5. Hugh Bourne Prescribes for Declining Camp Meetings

Transcription of article in the series “one Hundred Years Ago” by H. Bickerstaffe Kendall

WE complain of the long, hard winter we have had and of our bleak, wet spring; but the weather conditions of 1816 were worse than those we have experienced. The chronicles and letters of that time contain many allusions to the discomfort and damage caused by the abnormal weather. Sir Walter Scott, who at the beginning of May had published the “Antiquary,” writing to a correspondent later in the same month, says: “We are now in the seventh month of winter, which leads me to suppose that we shall have no summer this season. As for spring, it is past praying for. And now in the middle of May, the snow is lying white on Arthur’s Seat, and on the range of the Pentlands. It is really fearful, and the sheep are perishing by scores.” The long spell of bad weather was not confined to Scotland. Those who lived in England had the same story to tell of incessant rain, of floods, and the loss of stock, and even of human lives, that went on into what the calendar was pleased to call summer. Let us think how our fathers, in going to their appointments on foot, had to brave the rain, the mud and mire, and the swollen streams. It was very real to them.

It was at this time an event happened which Hugh Bourne regarded as a special providence. A good man put a good book into his hand that brought light and guidance. The good man was his old-time friend Peter Phillips, of Warrington. The book was the first edition of “The Narrative of a Mission to Nova Scotia, New Brunswick, and the Somer’s Islands, by Joshua Marsden, Methodist Missionary.” In this volume a picturesque description was given of a camp meeting in which Marsden had taken part. It was held in the neighbourhood of New York, and lasted several days. One outstanding feature of this protracted camp meeting was the time allotted for prayer. The intervals between the preaching services were employed by the vast audience in forming themselves into groups or circles for prayer. This was the feature that for Hugh Bourne had the greatest interest and suggestiveness. We have seen how there had come about a marked decline in the English camp meetings. So much so, that all through the year 1815 continual prayer was made that the decline might be stayed and that camp meetings might regain more than their former effectiveness. Marsden’s book showed how it was to be done. “It pointed out both the evil and the remedy.” With his characteristic promptitude Hugh Bourne sat down to sketch a plan for camp meetings on the new model. In future ample provision must be made for joint earnest prayer. There must be more than one preaching stand, so that all might hear. Long preaching must be abolished, and fine preaching frowned off the field. And, most important thing of all, an hour of prayer must follow an hour of preaching, so that “a variety of talents might be brought into action.”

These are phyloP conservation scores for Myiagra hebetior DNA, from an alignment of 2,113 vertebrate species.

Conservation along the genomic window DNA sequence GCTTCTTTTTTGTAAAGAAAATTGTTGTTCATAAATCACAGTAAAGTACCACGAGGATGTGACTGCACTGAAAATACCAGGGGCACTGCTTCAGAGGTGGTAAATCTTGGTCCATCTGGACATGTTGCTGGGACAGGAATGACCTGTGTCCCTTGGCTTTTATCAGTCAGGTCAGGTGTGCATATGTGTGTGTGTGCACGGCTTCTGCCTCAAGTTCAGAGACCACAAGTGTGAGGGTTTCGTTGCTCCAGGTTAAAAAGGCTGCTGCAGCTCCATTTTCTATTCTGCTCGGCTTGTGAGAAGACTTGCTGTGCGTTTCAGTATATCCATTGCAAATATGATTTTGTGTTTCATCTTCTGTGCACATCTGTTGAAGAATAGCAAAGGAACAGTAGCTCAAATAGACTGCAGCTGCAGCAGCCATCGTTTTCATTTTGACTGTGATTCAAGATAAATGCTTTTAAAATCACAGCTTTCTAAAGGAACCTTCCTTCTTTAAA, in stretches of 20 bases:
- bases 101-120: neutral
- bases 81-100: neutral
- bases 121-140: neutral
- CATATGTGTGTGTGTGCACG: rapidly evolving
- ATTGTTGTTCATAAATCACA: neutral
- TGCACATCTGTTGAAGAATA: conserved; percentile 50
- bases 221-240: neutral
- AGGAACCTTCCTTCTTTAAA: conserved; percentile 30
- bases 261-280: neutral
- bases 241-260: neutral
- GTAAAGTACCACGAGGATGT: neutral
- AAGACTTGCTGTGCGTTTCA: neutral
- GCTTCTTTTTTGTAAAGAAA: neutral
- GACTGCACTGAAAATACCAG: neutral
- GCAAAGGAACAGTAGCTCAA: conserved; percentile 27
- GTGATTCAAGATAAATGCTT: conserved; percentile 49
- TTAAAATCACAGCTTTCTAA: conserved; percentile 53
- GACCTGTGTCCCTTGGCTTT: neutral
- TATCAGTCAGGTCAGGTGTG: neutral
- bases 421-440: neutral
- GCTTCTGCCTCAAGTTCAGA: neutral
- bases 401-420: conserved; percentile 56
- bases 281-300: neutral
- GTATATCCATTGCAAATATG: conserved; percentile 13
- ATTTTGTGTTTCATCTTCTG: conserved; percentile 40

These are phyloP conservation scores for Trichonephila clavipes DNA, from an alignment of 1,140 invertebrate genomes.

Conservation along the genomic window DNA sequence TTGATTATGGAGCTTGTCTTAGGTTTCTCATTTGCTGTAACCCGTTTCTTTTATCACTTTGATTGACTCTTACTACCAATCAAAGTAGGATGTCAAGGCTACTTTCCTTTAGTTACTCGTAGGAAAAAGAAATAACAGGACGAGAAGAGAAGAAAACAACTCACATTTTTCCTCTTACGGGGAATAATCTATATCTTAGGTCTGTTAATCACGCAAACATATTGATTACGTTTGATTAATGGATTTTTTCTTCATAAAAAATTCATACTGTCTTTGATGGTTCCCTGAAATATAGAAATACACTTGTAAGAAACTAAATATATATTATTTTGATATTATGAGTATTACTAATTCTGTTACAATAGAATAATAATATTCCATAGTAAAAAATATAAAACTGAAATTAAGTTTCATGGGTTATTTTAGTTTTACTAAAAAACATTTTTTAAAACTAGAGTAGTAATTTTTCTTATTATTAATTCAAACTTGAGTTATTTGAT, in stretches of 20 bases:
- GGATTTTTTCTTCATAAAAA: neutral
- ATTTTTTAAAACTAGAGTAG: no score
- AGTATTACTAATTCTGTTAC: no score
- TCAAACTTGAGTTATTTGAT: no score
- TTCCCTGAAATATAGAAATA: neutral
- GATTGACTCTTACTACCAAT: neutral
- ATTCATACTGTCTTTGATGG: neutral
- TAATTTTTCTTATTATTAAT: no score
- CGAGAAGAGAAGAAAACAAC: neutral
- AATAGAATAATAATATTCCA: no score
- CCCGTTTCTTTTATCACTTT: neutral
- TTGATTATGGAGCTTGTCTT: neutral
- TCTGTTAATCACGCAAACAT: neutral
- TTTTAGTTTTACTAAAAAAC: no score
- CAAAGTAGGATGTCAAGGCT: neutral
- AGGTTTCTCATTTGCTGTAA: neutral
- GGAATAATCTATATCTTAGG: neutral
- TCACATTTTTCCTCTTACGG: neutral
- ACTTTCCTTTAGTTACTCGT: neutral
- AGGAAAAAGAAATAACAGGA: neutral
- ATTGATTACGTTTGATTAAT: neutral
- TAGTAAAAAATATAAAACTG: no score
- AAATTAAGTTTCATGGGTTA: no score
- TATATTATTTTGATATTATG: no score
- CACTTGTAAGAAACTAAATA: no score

When he had fully sketched his plan Hugh Bourne wrote copies and distributed them among the leaders of the several societies, hoping that the suggestions made would be adopted and bear fruit. Now it so happened that one of these copies fell into the hands of William Ride, leader of the Mercaston class, who, heartily approving of the suggestions made, resolved to carry them into effect at the approaching Mercaston camp meeting due on June 2nd. As we shall see next month, this was done, with consequences that, in the judgment of Hugh Bourne, were tantamount to a “new founding of the Connexion”


Primitive Methodist Magazine 1916/340

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